Research is an indispensable part of my practice that nurtures the essence of every work, yet does not always necessarily direct the flow of the work. It often becomes the base of every story. However, the work itself gets out of the limits of all written history and creates its own aura.
Your work encompasses installation, sound, performance, sculpture and video. How do you navigate the requirements and demands of all these different media? Do you prefer one medium over another?
I think the work navigates me by choosing its own language, and uses me as the instrument to materialize it. Of course there are certain mediums that attract me. I like to play with three-dimensional forms and work with wood, bronze and fabrics. So, I can say that installation and sculpture are my main attachments yet in every piece, whether its an in situ piece or a sculpture, I often prefer to use all my senses, so I like to include performance, sound and video as well. For me they are like the parts of the body which function according to what is needed and collaborate with each other for giving breath to the work itself.
Armenity, the exhibition for the Armenian pavilion at this year’s Venice Biennale explored themes of displacement, identity, memory, reconciliation, many of which are central themes to your work. Did this exhibition allow for a more personal exploration of your history and identity?And to what extent did the history of the island, and also your own connection to the Armenian language, tie in to your work for this exhibition?
I guess through Armenity I got the chance to be able to unfold my own personal history and explore parts of my identity that were unknown to me. My relationship with the Island of San Lazzaro degli Armeni started growing from the moment I first visited it in 2013, and as a person who has graduated from one of the Mekhitarist schools in Istanbul my interaction with the island was very deep and personal. I began to question many things about the identity itself. Through this voyage I realized my deep connection with the language that suddenly got revealed from the moment I stepped on the island. Although I use Armenian in my daily life I often thought that I had a weak connection with the language. Yet the moment I stepped in to the lagoon things began to come to surface and both the pieces I had in the pavilion helped me to dive deeper into this aspect. The life of Lord Byron, as well as San Lazzaro as a cultural treasure, directed me quiet a lot. Lord Byron studied the Armenian language at the age of 28 and translated several books from English to Armenian. He also wrote a grammar book half in Armenian and half in English. I referenced Lord Byron’s attempt to learn Armenian, which he calls “the Language of Lost Paradise”, with my kinetic sculpture ‘Letters from Lost Paradise’ where the existence of Byron is reenacted as if he was writing letters at his desk. The moving wooden blocks, which resemble letter stamps, also commemorate the printing history of the island, and try to revive the no-longer functioning printing machines. This act is connected to the relationship between oral and written histories, and to the way the printing tradition in Armenian history has had an important role in documenting/recording time and memory. The text (Letters from Lost Paradise) formed by the stamps is written in English with Armenian letters. Through this movement of the letters, the piece not only points out to Lord Byron, but also to the island itself as a utopian sphere, and of course to the many intellectuals and creative thinkers that have lived on this island from the Enlightenment era until now – and, in a sense, it gives a breath to the space. ‘The Keepers’ is another sculptural installation inside Lord Byron’s Room, which is in dialogue with the Egyptian Mummy located in the room, a gift to the Monastery. Just as the mummy is an instrument of preserving physicality and obtaining eternal life after death, the wax-casted hands holding bronze letters and words in their palms, placed at various spots among the books in the library, work as reminders of a long lost or invisible fragment of life. I titled them ‘The Keepers’ because they are installed between books on the bookshelves that surround the whole room. They resemble small-scale monuments, reminders that stand and welcome the audience by keeping their treasures in their palms. In a sense language became a tool for me to discover many invisible aspects deep down within the memory of the island, as well as myself as an island.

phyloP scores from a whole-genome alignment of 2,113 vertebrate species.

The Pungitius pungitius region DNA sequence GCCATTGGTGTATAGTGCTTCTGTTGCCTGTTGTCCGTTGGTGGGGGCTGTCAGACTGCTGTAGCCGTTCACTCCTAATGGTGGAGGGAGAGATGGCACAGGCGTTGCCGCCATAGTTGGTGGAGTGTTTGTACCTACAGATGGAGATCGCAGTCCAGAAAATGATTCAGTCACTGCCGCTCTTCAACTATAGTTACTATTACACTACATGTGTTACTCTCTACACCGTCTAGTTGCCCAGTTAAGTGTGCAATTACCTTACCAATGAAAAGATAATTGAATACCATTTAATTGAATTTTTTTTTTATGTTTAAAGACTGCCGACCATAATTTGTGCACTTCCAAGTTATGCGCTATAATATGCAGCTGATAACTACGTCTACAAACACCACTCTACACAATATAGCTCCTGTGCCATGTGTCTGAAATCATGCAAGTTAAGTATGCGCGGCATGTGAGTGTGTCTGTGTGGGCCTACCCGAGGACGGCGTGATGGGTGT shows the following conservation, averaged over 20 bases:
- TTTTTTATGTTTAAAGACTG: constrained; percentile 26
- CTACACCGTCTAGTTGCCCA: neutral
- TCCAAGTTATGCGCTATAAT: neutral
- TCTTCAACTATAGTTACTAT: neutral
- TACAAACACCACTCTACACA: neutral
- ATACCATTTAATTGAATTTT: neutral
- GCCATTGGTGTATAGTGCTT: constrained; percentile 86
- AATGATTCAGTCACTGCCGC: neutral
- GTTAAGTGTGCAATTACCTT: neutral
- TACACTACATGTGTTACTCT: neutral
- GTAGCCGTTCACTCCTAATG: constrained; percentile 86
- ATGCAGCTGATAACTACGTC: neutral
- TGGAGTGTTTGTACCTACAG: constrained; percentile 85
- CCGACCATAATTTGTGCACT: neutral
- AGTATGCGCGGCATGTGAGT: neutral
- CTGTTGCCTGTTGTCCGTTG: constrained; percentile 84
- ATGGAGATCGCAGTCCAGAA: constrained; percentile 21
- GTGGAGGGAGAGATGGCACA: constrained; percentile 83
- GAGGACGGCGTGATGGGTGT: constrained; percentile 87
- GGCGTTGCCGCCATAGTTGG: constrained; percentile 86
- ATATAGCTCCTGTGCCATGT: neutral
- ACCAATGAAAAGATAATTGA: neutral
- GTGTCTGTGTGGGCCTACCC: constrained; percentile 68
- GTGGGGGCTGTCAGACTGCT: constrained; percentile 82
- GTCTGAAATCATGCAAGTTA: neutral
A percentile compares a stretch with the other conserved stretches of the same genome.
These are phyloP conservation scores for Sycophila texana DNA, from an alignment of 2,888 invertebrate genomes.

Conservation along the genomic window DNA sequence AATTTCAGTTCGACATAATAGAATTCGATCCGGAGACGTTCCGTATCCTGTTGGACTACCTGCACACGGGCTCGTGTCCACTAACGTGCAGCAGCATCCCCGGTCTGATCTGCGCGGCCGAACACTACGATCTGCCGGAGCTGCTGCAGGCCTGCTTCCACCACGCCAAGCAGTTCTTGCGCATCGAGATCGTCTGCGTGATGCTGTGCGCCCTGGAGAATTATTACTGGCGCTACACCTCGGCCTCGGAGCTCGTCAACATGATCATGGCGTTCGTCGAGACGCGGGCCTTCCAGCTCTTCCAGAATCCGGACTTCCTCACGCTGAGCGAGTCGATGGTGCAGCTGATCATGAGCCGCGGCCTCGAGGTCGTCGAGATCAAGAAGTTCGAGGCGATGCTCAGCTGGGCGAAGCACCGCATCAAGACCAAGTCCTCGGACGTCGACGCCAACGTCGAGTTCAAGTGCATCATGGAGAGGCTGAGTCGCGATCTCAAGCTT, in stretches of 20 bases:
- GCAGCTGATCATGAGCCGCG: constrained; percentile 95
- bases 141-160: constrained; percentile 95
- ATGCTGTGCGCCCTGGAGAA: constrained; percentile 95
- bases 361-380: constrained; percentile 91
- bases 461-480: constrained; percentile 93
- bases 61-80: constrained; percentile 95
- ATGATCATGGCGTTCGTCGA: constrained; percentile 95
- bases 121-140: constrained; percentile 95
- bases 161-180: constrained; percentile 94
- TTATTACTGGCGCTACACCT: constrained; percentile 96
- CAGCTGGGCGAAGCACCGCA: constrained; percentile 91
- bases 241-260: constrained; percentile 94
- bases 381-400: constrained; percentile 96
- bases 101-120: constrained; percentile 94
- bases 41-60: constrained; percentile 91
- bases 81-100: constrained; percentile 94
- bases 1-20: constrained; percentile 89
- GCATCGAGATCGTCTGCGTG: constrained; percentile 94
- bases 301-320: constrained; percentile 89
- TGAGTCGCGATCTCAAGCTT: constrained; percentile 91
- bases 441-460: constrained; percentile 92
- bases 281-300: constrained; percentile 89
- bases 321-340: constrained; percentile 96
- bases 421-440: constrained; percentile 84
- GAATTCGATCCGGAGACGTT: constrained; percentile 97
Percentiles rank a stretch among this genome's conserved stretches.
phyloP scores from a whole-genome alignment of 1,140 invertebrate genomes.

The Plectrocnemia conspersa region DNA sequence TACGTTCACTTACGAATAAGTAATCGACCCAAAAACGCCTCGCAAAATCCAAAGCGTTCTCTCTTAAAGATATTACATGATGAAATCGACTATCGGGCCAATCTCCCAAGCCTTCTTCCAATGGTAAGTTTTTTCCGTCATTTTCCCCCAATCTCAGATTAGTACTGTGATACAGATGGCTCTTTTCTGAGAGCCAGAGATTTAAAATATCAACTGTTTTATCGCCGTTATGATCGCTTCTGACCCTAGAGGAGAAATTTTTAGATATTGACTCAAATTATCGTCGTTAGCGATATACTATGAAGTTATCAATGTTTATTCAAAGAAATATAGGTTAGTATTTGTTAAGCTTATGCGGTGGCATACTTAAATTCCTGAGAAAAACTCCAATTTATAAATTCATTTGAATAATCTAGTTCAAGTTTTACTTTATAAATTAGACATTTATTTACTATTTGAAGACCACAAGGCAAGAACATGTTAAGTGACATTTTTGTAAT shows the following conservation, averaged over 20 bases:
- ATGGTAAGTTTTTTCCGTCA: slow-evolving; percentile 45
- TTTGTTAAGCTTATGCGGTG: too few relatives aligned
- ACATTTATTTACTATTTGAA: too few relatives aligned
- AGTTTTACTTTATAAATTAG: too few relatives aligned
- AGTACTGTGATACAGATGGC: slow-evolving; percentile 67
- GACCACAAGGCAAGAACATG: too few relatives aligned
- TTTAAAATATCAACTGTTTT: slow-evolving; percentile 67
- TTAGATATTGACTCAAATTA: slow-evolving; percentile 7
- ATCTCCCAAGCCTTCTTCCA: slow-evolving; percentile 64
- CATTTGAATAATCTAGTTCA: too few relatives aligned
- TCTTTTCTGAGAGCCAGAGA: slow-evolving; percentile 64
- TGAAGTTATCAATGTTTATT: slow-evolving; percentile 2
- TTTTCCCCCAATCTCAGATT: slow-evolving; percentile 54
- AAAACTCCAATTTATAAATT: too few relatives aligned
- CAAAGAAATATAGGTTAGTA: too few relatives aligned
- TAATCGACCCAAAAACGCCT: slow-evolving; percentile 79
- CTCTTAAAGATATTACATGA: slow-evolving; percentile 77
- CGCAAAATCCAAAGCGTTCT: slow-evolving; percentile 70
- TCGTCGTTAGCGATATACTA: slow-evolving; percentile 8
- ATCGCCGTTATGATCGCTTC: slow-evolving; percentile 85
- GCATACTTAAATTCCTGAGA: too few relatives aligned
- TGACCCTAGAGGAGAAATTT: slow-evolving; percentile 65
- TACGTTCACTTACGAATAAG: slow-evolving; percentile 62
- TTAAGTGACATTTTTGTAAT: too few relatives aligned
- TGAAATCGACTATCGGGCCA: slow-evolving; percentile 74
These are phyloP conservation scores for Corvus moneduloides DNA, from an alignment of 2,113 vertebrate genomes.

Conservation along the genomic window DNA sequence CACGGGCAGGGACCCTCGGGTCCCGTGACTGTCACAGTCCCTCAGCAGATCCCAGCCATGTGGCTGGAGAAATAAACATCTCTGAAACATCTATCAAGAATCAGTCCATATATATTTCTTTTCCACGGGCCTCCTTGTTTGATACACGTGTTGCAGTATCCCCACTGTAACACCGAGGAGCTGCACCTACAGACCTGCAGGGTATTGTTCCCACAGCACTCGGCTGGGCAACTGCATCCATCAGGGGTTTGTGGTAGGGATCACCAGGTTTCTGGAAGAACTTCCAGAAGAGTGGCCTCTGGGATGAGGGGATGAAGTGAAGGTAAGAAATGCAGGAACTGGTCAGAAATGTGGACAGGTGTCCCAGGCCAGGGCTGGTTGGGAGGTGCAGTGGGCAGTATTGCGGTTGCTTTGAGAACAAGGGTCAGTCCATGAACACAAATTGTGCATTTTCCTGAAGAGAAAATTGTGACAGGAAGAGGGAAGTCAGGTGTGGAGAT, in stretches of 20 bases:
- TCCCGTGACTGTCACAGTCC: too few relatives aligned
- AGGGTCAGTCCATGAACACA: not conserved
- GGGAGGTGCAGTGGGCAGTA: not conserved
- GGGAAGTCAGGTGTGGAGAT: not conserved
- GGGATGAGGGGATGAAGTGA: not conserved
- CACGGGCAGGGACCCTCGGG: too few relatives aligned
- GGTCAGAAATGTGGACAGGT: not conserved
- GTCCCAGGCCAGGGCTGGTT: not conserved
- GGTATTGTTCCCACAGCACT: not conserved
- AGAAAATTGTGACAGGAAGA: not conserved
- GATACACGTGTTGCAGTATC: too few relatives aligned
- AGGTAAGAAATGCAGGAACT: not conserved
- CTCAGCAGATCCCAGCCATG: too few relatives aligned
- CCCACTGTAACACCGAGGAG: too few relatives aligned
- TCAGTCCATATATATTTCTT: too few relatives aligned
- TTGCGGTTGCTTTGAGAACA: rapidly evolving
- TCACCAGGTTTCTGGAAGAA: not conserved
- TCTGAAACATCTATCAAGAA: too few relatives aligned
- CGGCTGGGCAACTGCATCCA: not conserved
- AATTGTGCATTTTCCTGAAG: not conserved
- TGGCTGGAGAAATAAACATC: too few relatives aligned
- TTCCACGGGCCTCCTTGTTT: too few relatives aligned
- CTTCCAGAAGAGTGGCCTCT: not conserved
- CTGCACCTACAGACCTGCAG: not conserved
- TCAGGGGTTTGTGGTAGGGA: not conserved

What are some of your favourite sites and art places in Istanbul that you would recommend to visitors?
Firstly, I would recommend for people to visit all the sites of the 14th Istanbul Biennial which is spread around almost 35 venues in the city which allows the visitors to explore the city from one end to the other as well.
Secondly, I would recommend institutions that have an intense programme such as SALT and DEPO. Exhibitions at galleries such as ; Hüseyin Bahri Alptekin at RAMPA, Can Altay’s solo show at Öktem & Aykut, Volkan Alsan at Pi Artworks , Mixer and many others.